WARNING: As in my previous blog, I occasionally use explicit language which you may find offensive.  My intention is to make my point without sugar-coating my experience of being treated for cancer.

So, how did this loss of dignity manifest itself in reality, and what were the other less significant losses and gains I alluded to in the previous blog?  I will start by answering the second part of the question:

LOSSES – Here were the main items I gradually lost after the operation:

  • Lost exactly 1.0 kg of liver including tumourous as well as healthy tissue. Not impressed? What if I told you that the average male adult has a liver that weighs 1.5kg?
  • Lost 11.5 further kilograms in fat and muscle tissue in a matter of one month
  • As a result of the invasive operation, I lost the overall profile of myself. I no longer had a backside, leaving me with two deflated balloons dangling out of the base of my back.  I also lost my man-boobs, leaving me with two further deflated balloons stuck to my chest.  On the whole, when I stood up, I looked like a straight skeletal shape with no curves or contours to speak of, except for the four items of accessories I just mentioned.
  • Lost my penis as it was offended by the rough insertion of a long plastic catheter for the specific purpose of draining my urine safely and hygienically into a waiting collection bag. The hospital system had clearly concluded that all other penis functions were redundant in the circumstances
  • Lost control over everyday simple actions, taken over from me including washing, feeding, or even movement in bed; all activities taken over by the hospital medical staff.
  • Already lost choice of clothes to wear with only one item allowed, the green tunic described in the previous blog.
  • Lost appetite for ALL foods and remained on feeding by tube for many, many days
  • Lost direct contact with the outside world except through a very narrowly defined channel called Claire
  • Lost track of time and location as the days and nights exchanged control of my life
  • Lost the majority of my inner-core strength. This is where we derive the energy to sit up, down, control our inner organs such as bladder and bowel control, hence the insertion of a catheter from the outset.With outer muscles also largely disappearing, I could not rely on mechanical pivoting to push with my hands and elbows to sit up or lie down.  Basically, I was a body in need of aid for EVERYTHING
  • Temporarily lost perspective on my relationship with the outside world and began to feel self-pity, victimhood, and a sense of desperation


GAINS – The notable gains were:

  • Gained a white beard because I had no dexterity to shave safely but, the ICU was mostly concerned with my interior physiology rather than my outward appearance
  • Re-gained my penis soon after Dr. Petrou gave orders to remove the catheter.
  • Gained, albeit temporarily, 14 kg of weight through fluid retention in the lower half of my body, leaving me looking like a pear for a week or so, before a nephrologist was brought in to fix this little problem.
  • Gained two additional items of unwelcome accessories: The first accessory is an anti-deep vein thrombosis (DVT) through sustained lack of mobility. This item was a pair of stockings which came in a pink shade with a wavy trim at the top. You may recall from the previous blog I related the embarrassing pre-op shaving experience where the young nurse shaved my thighs half-way down to my knees.  When another young nurse introduced this item of revolting accessory the day after the operation, she began, without my permission, to put them on in the presence of my beloved family.  Still under heavy sedation, I lay back and let her get on with it until she was done. Suddenly I became aware of giggling by my family so, with remnants of energy, I lifted my head and looked down.  Almost with German precision engineering accuracy, the pink DVT stockings covered my lower legs right up to the freshly shaved upper legs.  No other way of putting it; I looked like an old French tart, desperately looking for customers at Marseille’s dockside.  The second and no less sinister item of accessory came soon after the first, when a male nurse walked in and introduced a small vibrating machine out of which came two cables attached at the other end to Eighties-style leggings that wrap around your calves and are secured in place by three strands of Velcro.  These leggings came in sky-blue colour with their own pattern of trim round the edges.  The male nurse explained that this would help keep my legs muscles active. The machine was plugged in, the leggings applied on top of the pink DVT stockings and finally the machine switched on to demonstrate its function.  Apart from the grotesque sight, each leg was alternately vibrated by the machine for 30 seconds, a pause for 30 seconds, then the next leg was vibrated for 30 seconds and a final pause of 30 further seconds.  It was horrible, unpleasant and deliberately designed to keep you awake for 23 hours and 15 minutes of each day.  Everyone assured me all of the above was doing me good; perhaps physically but, psychologically? Nope.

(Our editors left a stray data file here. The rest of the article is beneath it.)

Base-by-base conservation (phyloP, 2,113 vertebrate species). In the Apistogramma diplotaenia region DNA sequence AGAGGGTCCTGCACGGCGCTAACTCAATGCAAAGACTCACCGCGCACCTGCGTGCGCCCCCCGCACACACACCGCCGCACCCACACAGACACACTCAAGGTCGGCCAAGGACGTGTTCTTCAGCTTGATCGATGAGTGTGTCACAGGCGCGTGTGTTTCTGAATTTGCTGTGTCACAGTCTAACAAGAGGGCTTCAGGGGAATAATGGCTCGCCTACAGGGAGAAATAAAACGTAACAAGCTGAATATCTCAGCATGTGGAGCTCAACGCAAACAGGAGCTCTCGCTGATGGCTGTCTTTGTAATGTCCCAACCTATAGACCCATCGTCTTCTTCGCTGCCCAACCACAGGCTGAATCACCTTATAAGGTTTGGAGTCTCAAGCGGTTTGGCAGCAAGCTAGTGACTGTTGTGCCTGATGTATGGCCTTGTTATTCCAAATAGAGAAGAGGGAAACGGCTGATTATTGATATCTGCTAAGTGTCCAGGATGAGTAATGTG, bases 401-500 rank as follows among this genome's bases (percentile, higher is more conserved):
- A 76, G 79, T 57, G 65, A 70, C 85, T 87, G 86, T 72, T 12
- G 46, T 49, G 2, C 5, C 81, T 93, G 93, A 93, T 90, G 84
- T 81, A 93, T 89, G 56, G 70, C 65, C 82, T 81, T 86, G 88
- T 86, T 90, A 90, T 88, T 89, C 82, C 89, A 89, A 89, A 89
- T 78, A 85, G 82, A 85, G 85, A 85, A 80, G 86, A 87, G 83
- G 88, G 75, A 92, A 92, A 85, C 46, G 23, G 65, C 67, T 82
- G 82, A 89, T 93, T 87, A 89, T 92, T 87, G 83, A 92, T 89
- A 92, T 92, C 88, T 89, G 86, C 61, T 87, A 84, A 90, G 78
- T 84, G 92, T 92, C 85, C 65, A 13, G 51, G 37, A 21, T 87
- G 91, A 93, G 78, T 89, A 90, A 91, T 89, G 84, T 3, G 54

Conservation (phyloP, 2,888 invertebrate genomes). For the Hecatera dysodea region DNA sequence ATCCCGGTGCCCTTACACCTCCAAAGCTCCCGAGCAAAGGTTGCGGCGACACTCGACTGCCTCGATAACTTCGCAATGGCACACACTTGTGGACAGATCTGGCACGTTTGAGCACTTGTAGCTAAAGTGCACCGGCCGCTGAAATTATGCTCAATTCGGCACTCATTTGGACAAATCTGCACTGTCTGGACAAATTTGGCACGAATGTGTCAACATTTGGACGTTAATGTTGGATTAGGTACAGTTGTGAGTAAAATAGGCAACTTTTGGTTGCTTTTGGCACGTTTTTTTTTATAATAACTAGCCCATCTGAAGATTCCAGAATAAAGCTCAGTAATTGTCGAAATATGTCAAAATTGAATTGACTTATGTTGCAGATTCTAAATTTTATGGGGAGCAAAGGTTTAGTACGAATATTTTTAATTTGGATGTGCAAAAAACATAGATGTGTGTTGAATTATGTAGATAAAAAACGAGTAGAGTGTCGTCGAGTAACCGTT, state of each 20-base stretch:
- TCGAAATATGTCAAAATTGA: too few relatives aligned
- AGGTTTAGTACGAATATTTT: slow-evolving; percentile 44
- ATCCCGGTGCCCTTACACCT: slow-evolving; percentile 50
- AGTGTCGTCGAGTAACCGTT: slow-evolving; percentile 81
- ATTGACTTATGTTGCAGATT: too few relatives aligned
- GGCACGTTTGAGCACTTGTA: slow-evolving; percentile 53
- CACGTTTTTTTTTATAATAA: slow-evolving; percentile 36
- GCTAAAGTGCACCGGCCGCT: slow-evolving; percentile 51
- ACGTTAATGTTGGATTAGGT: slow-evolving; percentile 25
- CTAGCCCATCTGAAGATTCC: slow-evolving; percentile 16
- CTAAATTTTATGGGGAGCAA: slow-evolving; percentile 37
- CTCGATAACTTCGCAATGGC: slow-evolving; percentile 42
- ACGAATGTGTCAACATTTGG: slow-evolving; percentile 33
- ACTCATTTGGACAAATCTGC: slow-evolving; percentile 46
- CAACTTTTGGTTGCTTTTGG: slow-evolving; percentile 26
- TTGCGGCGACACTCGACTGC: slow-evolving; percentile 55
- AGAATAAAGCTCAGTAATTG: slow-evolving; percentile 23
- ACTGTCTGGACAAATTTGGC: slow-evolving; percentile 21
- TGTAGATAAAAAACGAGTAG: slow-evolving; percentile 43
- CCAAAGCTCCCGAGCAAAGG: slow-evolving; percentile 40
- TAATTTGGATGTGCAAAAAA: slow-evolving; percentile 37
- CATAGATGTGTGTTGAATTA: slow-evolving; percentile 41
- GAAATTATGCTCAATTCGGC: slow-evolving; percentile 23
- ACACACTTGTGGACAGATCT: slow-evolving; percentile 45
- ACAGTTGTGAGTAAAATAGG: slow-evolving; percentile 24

• Gained, or to be more precise, my ‘backside and private parts’ gained friends and admirers around the hospital. Let me explain.  All medical staff must have had it written in their contracts that they have the right to expose any part of any patient’s body at will.  In the release papers I signed on the day of the operation, there must have been a clause that confirmed this right.  Specifically, in the first half of September, this constant access to my body was a toughening experience for me and gradually, I began not to care where they went, what they did there, and what the purpose was.  I was like an abandoned piece of land that the children of a neighbourhood had claimed their own and used as a playground to do whatever they liked.  I always found it interesting that people generally, including me, like to witness other people’s misfortune with morbid fascination.  We all slow down when we approach the scene of car accident to have a look; when someone falls in the street, some will go to their aid but, the majority gather and watch; and when we are visiting someone in hospital, we never walk straight to their room instead, we walk slowly, looking left and right into other patients’ rooms, hoping to glimpse something tragic and terrible. I had countless people peer in to my room and again, after a while, I stopped caring.  I stopped caring, so much so that when I was helped by two nurses to take my first steps to mobilise my body, One nurse would grab my right side with one hand, and with the other, carry a large white bag containing the smaller internal fluid-collection bags attached to tubes surgically inserted through holes on the day of the operation.  The second nurse would do exactly the same to my left side.  Neither they nor I were in a position to make sure that the dreadful green gown was covering the specific area mostly open to exposure, the ‘backside’.  As we took our regal procession through the ICU ward and into a seating area designated mainly to visitors waiting to be allowed in to see their loved and ailing relatives, I sensed that, every visitor could not wait for us to draw up level with them so they could have a sneaky look at my insubstantial backside and satisfy their own curiosity.  Did I care? To begin with yes, but then I no longer did, leaving my backside to make its own friends.  I even imagined a fictional social exchange between it and some of the more frequent visitors that went something like this: